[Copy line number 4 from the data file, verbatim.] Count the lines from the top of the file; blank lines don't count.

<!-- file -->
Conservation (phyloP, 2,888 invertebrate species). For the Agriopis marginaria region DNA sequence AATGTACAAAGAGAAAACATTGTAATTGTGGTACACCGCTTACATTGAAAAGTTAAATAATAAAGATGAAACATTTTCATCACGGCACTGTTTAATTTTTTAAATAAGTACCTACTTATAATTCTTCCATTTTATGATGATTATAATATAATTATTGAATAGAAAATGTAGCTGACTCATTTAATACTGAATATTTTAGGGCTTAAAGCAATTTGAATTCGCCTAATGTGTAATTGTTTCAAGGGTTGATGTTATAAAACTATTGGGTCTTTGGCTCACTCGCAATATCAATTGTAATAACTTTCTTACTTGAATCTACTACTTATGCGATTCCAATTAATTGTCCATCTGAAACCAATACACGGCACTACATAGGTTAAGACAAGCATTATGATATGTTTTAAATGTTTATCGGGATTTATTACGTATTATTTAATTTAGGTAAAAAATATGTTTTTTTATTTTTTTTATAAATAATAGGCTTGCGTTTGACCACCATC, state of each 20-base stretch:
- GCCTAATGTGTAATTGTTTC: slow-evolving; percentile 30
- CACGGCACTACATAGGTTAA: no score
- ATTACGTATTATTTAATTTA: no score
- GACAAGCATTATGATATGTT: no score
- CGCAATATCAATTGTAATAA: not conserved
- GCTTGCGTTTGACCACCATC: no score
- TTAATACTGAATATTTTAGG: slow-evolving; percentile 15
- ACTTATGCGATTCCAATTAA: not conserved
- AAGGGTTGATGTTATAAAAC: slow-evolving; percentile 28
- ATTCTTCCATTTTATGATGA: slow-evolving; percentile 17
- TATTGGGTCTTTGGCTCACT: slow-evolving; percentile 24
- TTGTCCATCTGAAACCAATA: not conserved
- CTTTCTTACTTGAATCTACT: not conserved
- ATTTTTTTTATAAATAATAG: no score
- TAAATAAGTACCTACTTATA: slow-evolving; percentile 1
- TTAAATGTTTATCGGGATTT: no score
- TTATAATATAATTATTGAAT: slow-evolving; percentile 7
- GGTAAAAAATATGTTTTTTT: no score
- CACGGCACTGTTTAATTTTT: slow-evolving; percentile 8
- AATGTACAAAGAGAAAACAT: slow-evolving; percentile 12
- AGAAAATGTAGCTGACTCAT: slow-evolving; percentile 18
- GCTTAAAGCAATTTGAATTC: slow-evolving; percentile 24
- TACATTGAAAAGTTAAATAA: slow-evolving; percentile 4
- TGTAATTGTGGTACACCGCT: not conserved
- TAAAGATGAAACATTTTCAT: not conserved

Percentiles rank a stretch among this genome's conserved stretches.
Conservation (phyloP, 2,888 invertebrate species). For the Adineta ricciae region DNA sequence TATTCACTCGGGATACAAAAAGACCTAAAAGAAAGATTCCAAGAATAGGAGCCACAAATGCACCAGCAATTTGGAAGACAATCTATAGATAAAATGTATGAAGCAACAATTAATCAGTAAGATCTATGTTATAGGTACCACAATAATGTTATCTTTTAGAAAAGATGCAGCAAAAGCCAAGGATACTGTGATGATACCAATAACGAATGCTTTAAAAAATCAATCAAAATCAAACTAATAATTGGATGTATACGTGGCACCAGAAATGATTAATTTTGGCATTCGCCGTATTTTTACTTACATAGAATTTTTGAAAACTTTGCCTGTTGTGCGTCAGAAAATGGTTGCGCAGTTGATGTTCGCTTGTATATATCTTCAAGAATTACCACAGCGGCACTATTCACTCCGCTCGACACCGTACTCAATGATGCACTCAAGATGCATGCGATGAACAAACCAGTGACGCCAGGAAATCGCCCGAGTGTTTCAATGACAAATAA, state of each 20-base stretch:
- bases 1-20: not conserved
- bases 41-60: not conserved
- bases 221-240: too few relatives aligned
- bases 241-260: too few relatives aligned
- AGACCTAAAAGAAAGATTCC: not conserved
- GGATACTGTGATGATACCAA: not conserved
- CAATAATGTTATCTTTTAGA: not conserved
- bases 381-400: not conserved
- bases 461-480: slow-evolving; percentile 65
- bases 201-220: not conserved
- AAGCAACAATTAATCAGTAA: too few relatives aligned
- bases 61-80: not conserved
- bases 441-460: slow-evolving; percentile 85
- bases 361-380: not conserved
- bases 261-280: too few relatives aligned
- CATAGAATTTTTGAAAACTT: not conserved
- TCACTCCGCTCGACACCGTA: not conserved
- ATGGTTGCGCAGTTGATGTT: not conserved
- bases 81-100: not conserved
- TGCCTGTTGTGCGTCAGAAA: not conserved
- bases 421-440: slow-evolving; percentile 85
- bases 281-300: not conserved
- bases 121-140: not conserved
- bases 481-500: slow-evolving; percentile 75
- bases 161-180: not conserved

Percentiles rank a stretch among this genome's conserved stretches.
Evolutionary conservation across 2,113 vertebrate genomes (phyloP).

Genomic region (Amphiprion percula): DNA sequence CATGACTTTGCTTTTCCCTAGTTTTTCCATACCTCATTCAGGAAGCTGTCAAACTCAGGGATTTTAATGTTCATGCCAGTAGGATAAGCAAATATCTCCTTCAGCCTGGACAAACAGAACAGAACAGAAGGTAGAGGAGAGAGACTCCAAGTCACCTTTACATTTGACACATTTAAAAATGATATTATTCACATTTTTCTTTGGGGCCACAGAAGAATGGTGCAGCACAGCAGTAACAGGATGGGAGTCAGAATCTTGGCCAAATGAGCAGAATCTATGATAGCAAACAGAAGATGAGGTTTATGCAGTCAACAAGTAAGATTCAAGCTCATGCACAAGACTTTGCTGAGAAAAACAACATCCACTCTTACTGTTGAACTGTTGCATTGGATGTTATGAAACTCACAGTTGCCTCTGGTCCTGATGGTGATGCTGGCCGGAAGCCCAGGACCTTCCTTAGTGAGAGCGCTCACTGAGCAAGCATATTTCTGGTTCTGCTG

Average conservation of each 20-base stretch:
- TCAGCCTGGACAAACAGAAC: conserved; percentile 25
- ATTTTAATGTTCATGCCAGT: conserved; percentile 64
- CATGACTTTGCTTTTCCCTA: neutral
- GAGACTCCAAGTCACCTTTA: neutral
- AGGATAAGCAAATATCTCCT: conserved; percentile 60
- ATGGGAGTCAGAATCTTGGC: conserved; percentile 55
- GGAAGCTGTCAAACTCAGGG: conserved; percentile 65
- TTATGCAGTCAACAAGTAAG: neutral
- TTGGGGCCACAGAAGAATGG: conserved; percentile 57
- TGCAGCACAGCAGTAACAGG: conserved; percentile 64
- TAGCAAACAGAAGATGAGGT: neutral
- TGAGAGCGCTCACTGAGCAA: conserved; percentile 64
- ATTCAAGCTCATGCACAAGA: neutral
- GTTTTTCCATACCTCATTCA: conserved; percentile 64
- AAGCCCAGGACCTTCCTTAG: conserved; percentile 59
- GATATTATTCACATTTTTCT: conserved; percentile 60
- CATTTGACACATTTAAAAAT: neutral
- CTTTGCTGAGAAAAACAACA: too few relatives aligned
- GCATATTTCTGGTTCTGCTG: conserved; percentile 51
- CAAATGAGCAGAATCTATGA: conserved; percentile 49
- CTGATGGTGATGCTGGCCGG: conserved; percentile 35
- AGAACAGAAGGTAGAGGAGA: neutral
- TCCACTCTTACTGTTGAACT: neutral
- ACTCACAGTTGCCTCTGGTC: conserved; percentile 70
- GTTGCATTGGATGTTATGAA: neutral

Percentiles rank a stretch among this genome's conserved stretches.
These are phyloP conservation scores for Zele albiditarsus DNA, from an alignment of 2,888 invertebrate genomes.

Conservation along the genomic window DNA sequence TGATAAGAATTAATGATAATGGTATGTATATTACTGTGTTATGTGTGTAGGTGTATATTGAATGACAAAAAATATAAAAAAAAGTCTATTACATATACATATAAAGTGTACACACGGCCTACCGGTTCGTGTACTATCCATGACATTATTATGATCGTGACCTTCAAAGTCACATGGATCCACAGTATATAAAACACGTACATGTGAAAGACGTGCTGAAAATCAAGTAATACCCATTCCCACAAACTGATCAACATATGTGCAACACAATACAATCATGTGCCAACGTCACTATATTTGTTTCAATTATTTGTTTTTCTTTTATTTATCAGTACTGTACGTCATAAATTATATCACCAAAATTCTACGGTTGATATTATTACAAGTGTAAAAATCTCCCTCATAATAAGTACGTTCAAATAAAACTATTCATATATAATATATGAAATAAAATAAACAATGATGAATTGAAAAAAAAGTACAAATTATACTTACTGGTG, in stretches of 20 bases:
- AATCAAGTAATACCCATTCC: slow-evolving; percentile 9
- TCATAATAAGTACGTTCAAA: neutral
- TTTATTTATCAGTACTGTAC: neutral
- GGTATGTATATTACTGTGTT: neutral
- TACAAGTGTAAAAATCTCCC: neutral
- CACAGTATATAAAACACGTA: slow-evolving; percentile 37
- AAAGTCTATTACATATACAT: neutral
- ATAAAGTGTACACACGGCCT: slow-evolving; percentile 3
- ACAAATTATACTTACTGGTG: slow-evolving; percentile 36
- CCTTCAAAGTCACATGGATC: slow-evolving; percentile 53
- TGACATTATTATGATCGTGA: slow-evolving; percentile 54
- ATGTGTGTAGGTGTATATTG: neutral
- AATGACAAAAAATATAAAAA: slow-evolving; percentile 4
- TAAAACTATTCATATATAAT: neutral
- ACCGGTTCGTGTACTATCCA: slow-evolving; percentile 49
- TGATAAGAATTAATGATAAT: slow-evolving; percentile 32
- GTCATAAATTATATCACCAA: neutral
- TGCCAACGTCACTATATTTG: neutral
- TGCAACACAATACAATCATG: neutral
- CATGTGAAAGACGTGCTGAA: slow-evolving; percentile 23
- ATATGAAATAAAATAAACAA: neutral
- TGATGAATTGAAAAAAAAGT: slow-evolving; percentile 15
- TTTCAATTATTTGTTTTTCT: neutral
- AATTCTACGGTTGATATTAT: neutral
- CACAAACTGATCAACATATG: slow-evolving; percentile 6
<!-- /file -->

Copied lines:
- ATTACGTATTATTTAATTTA: no score